Unlike other photographers, it sometimes takes Thomas Struth a few days to capture an image on camera. The celebrated German photographer’s long and arduous creative process demonstrate the emphasis he puts in the art of seeing and his meticulous love for details.
Visiting his first UK survey at the Whitechapel gallery, I was overwhelmed by the range and diversity of subjects and the way they were arranged as if the pieces themselves were engaged in a visual conversation. From jungles, skyscrapers, family portraits and his much celebrated museum photographs and technical pieces, it is evident that Thomas Struth continues to search for the sublime in the mundane – things that we don’t normally give a damn just because we see them everyday.
But despite tackling themes that are at the other ends of the spectrum, like nature in his paradise series and technology in Kennedy Space Centre, there is an energy of consistency in all his works. Subject matters all take centre stage, even if they were just oil rigs and space shuttles, basking in grandeur and appearing monumental as large-scale works.
They aren’t things we don’t necessarily find beautiful in sight. In my case, I am not normally drawn to technological pieces but looking at them was a visual meditation for me. Have I ever looked at machines and space centres this way before? Every iron, every wire and colour and the erratic cluttered commotion in technological environments all become beautiful in Thomas Struth’s photographs and in fact reminded me of abstract expressionist paintings.
It might not be a coincidence that Thomas Struth started out in painting in the 70’s and trained under Gerard Richter therefore much of his photographs communicate a sensibility to fine arts such as the museum photograph of the Pantheon in Rome. But he became fascinated with photography as a medium of expression and went on to study under Bernd and Hill Beche in Germany. Over time, he became known as one of the best fine arts photographer of the late 2oth century until today.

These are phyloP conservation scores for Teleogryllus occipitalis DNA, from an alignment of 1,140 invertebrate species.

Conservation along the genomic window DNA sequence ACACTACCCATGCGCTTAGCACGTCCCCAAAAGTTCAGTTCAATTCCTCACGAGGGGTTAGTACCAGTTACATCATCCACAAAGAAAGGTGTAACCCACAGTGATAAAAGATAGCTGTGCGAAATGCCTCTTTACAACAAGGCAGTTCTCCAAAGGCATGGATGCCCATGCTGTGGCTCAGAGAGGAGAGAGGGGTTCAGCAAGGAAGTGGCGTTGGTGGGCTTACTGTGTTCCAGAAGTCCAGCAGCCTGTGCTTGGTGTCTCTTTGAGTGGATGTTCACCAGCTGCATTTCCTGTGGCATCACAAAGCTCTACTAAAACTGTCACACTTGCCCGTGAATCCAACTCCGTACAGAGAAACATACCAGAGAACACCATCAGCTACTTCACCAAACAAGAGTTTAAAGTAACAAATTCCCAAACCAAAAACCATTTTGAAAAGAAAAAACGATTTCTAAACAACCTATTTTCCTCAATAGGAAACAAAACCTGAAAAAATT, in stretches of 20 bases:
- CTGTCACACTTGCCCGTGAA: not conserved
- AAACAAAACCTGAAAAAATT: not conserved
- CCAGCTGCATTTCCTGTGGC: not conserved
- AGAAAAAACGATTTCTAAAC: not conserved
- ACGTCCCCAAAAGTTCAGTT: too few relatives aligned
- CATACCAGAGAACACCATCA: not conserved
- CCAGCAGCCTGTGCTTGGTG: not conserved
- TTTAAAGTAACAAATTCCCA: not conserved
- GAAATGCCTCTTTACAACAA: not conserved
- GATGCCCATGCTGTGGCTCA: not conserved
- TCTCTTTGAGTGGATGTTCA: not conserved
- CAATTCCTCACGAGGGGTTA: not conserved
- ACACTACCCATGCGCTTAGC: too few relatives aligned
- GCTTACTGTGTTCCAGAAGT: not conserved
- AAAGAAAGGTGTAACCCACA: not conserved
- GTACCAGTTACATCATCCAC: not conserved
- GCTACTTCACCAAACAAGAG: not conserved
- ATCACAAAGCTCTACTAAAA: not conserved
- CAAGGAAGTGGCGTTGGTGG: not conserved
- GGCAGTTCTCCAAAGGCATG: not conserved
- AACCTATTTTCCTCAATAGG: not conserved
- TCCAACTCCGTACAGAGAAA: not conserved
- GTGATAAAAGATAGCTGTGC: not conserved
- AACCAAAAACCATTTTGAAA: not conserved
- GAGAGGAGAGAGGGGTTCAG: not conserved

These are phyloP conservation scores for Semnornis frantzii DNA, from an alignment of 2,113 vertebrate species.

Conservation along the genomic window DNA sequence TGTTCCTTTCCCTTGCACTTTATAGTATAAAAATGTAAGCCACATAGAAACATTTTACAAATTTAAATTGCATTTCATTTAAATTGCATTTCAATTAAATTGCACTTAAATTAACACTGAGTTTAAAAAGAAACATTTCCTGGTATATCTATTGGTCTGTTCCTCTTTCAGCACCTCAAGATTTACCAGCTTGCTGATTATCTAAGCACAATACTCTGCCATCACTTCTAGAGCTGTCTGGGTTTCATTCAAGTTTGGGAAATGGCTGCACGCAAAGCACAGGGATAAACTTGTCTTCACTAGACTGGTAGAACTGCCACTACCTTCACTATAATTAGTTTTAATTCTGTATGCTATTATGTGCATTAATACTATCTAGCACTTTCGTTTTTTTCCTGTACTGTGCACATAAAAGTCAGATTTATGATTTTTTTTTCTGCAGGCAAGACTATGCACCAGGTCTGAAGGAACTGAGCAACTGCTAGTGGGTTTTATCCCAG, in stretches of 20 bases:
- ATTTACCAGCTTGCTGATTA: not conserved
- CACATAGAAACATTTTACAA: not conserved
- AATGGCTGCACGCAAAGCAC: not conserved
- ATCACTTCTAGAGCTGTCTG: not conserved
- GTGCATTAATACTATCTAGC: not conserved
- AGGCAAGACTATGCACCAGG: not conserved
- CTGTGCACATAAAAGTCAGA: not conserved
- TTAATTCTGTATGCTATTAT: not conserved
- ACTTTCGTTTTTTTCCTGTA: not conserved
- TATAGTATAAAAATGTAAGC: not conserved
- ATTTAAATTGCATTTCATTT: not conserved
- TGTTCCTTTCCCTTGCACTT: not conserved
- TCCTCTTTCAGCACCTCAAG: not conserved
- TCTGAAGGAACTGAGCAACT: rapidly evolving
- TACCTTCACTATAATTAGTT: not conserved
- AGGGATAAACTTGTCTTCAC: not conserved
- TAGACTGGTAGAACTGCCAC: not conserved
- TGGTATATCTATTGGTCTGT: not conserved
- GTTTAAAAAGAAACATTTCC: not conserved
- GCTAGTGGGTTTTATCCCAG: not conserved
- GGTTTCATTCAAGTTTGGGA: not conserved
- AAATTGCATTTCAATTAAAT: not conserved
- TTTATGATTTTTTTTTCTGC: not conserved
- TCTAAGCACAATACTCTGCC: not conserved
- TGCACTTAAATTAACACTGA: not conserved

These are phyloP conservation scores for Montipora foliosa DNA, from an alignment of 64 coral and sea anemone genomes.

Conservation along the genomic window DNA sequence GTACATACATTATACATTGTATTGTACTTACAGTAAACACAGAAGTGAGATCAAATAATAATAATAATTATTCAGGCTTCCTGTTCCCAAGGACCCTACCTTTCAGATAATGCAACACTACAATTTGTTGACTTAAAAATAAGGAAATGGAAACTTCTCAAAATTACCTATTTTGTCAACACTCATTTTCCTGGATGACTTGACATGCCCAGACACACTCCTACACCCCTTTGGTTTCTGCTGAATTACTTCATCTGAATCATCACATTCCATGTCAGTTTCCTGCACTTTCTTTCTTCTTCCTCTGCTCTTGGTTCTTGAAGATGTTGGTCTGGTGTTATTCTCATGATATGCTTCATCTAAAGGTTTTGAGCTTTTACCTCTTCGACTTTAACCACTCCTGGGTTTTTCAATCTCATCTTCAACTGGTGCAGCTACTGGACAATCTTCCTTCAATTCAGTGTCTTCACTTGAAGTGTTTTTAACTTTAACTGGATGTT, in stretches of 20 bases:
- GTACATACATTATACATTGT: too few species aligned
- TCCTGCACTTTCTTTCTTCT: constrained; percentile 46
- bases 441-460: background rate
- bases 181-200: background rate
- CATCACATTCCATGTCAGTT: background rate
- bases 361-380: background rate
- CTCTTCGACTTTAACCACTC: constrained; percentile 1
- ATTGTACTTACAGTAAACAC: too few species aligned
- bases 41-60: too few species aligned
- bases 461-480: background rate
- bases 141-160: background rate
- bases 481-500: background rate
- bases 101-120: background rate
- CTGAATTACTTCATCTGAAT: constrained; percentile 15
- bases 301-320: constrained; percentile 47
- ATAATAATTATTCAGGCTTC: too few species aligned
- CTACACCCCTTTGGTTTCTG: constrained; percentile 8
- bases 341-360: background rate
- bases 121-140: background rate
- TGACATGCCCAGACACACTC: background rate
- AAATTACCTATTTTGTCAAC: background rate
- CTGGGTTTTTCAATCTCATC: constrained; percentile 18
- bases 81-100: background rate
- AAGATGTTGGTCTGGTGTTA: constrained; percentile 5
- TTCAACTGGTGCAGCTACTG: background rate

Addressing different themes in his work, as he himself explained, was not about reinventing himself but was really brought about by his own personal evolution. “New things fascinate me,” he once said. His family portraits are unique as they show the underlying social dynamics of a particular culture. One family portrait captures Chinese culture’s regard for the elderly people while another portrait of a Japanese family shows man’s place in society and the secondary role a woman has in Japanese society.
The most amazing thing I discovered was his use of old-fashioned plate cameras in his work. Panning the use of digital cameras except for test shots, Thomas Struth obviously regards the old as a major part of his process of creating new works. He explains that a digital camera can never capture the nuances and the details than an old-plate camera can do. He orchestrates to capture an image with this very colossal camera and bare the true essence behind his subjects.
In some way, Thomas Struth embraces all of life and everything that envelops it. If we contemplate hard enough, we cannot live without our cityscapes, our technology, our jungles and our families. Thomas gives us a chance to see it from his perspective. In one of his self-portraits, we see a back of a man contemplating before a painting. So that’s what he is. A man who contemplates, a man who looks and looks until he sees beauty and the sublime.
With over 70 photographs in this UK survey, the Thomas Struth exhibit at the Whitechapel is simply a knockout.
PS. Many thanks to Emily Doran and Inbal Mizhari of the Whitechapel Gallery for providing these images.
- Thomas Struth: Photographs 1978-2010, Whitechapel Gallery, review by Alastair Sooke
- Thomas Struth: Life through an epic lens by Laura McLean-Ferris for the Independent
- ‘Thomas Struth: Photographs 1978-2010? at the Whitechapel Gallery by Vignette
- Thomas Struth: photos so complex ‘you could look at them forever by Sean o’ Hagan for the Guardian